Leveraging brain rhythms as a therapeutic intervention for Alzheimer’s disease Event as iCalendar

20 December 2018

10 - 11am

Venue: Faculty of Medical and Health Sciences

Location: CBR Seminar Room

Host: Centre for Brain Research

Cost: Free

Contact email: sarah.j.evans@auckland.ac.nz

Website: www.cbr.auckland.ac.nz

Dec 20 CBR Seminar

Rhythmic neural activity in the gamma range (30-80 Hz) is modulated during various aspects of cognitive function and has been shown to be disrupted in several neurological conditions, including Alzheimer’s disease (AD). Impaired gamma oscillations have also been reported in several AD mouse models, even before the onset of Aβ accumulation and major cognitive impairment. It is well established that local network oscillations at specific frequencies can be induced in cortical areas using sensory stimuli.  

Recently, we applied this approach, which we term Gamma ENtrainment Using Sensory stimuli (GENUS), using a light programmed to flicker at 40 Hz to induce gamma oscillations in the visual cortex of AD model mice.  We found a profound reduction in amyloid load in visual cortex after 1 hr of visual GENUS that appears to involve the concerted actions of many different cell types, including neurons and microglia to reduce the production and enhance clearance of Aβ, respectively. Chronic exposure to GENUS reduced amyloid plaque and phosphorylated Tau pathology in multiple brain regions in 5XFAD and P301S transgenic mice, respectively, and improved learning and memory. Therefore, GENUS represents a novel and powerful non-invasive approach to combat AD related pathology and symptoms.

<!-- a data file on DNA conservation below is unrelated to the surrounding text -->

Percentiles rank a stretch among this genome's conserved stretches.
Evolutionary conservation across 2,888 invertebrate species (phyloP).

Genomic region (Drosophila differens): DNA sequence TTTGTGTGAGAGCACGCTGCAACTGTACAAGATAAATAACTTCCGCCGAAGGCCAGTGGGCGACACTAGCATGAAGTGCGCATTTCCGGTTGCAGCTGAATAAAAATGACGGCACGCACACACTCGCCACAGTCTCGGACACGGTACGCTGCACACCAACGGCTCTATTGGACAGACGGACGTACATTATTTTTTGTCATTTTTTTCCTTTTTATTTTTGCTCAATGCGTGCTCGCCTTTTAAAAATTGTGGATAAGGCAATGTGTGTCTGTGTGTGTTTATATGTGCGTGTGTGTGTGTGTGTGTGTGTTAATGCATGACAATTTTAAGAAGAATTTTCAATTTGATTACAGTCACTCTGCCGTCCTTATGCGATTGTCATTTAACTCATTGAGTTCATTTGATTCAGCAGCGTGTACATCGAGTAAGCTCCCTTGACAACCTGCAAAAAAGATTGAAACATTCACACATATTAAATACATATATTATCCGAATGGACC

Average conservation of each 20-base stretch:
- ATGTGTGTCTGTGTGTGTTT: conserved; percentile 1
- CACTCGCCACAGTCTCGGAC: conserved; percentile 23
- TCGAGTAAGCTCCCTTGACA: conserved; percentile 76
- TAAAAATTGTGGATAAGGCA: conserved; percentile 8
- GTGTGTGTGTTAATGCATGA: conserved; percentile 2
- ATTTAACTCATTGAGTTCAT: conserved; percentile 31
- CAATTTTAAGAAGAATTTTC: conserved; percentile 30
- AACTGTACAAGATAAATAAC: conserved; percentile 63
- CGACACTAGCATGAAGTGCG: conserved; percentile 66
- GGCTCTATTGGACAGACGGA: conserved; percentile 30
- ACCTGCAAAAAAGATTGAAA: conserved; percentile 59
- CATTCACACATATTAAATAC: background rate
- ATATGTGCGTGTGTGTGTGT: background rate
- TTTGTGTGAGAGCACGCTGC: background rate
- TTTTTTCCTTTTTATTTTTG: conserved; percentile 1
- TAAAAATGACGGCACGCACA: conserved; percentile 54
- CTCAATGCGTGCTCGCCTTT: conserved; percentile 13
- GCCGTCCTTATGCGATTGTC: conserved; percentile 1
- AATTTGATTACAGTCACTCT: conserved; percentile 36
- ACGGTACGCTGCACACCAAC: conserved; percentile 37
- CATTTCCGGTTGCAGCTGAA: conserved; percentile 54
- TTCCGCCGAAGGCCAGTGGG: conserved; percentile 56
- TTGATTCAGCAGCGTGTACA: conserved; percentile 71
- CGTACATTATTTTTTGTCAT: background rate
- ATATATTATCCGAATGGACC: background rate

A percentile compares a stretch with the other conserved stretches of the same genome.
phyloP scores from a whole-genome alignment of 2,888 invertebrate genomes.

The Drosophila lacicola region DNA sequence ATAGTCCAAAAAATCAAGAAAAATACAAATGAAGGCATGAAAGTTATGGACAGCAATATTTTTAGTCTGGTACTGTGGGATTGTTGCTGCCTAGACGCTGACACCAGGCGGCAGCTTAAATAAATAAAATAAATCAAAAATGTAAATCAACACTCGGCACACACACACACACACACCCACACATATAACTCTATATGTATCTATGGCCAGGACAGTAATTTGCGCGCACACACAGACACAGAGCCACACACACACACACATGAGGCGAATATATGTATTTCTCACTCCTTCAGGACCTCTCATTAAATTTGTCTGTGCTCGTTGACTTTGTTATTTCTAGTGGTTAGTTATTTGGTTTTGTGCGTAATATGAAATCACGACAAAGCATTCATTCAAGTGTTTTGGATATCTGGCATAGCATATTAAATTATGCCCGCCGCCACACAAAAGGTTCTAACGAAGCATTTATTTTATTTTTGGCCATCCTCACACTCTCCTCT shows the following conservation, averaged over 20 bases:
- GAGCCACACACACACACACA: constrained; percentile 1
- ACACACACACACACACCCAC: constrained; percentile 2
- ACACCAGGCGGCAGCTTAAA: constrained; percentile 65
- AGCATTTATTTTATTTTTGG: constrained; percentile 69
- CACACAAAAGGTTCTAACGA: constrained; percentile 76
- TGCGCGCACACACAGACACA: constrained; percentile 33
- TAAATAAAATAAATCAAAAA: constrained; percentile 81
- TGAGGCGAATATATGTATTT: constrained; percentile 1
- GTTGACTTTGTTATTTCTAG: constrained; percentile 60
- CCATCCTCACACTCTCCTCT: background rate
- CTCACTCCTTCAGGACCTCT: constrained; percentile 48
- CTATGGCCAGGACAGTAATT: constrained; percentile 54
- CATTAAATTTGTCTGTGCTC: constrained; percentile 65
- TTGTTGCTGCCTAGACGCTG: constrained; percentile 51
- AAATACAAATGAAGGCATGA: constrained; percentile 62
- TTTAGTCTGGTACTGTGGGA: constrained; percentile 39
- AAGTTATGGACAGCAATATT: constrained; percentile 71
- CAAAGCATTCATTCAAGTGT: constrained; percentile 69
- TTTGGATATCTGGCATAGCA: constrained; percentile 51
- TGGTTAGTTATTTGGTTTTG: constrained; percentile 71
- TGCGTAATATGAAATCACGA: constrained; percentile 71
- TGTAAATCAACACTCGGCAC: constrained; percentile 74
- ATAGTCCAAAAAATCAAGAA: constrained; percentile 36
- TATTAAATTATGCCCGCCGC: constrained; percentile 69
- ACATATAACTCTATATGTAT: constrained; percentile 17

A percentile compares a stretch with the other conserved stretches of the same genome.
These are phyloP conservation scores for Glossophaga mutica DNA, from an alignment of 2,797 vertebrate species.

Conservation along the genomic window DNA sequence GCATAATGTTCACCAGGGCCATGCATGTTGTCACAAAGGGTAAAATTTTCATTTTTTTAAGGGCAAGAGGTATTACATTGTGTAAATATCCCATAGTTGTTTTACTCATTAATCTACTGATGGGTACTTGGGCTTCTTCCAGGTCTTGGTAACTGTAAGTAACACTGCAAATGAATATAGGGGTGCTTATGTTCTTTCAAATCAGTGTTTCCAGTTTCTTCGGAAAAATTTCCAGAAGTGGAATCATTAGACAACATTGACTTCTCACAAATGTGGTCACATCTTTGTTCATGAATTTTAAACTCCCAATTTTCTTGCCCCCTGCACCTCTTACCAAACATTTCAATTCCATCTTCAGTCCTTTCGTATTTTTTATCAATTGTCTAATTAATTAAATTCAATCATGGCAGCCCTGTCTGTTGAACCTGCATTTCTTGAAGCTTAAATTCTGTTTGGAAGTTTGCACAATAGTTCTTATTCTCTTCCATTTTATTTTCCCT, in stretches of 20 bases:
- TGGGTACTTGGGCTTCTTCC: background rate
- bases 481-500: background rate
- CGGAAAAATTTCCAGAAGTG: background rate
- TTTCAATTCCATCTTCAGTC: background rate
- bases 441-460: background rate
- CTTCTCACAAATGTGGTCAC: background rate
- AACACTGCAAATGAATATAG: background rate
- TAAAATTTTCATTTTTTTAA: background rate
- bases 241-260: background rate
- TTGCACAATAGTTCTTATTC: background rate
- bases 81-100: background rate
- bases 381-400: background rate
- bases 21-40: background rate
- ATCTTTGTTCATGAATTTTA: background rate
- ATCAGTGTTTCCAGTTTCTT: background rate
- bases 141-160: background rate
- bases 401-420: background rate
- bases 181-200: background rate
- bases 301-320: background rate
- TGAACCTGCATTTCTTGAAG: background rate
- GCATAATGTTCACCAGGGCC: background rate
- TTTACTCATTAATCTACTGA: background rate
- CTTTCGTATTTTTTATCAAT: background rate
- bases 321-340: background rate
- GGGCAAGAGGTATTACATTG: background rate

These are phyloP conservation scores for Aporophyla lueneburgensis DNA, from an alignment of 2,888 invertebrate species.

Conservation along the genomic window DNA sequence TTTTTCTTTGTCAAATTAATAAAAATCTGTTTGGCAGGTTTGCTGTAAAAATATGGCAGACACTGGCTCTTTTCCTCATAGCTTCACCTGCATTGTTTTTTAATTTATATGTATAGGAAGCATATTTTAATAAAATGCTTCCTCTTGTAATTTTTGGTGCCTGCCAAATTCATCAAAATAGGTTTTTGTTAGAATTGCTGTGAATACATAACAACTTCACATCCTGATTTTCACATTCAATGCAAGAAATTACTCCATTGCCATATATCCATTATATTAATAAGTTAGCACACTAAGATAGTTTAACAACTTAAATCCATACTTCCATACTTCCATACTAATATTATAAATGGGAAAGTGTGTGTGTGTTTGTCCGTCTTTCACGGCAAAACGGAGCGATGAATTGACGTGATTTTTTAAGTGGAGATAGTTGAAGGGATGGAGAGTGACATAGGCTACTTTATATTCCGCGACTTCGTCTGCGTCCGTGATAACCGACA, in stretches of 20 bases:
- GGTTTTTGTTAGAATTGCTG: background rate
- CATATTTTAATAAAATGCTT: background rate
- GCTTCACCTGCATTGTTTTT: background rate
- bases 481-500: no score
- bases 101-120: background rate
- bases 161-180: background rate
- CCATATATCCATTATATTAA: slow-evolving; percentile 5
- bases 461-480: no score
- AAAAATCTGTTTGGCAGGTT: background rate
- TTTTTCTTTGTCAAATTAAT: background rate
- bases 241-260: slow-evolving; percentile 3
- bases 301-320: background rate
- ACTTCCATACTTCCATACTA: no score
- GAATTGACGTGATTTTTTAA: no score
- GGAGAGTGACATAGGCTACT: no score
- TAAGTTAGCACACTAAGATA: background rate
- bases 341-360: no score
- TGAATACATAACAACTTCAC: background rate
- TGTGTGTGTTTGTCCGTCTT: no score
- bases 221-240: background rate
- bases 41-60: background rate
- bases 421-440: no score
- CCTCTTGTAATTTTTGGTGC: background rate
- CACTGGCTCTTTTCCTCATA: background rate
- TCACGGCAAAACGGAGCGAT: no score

Professor Li-Huei Tsai is the Director of the Picower Institute for Learning and Memory at the Massachusetts Institute of Technology, a Picower Professor of Neuroscience, and an Associate Member of the Broad Institute.  Tsai is also a Fellow of the American Association for the Advancement of Science, a member of the National Academy of Medicine, and an Academician of the Academia Sinica in Taiwan.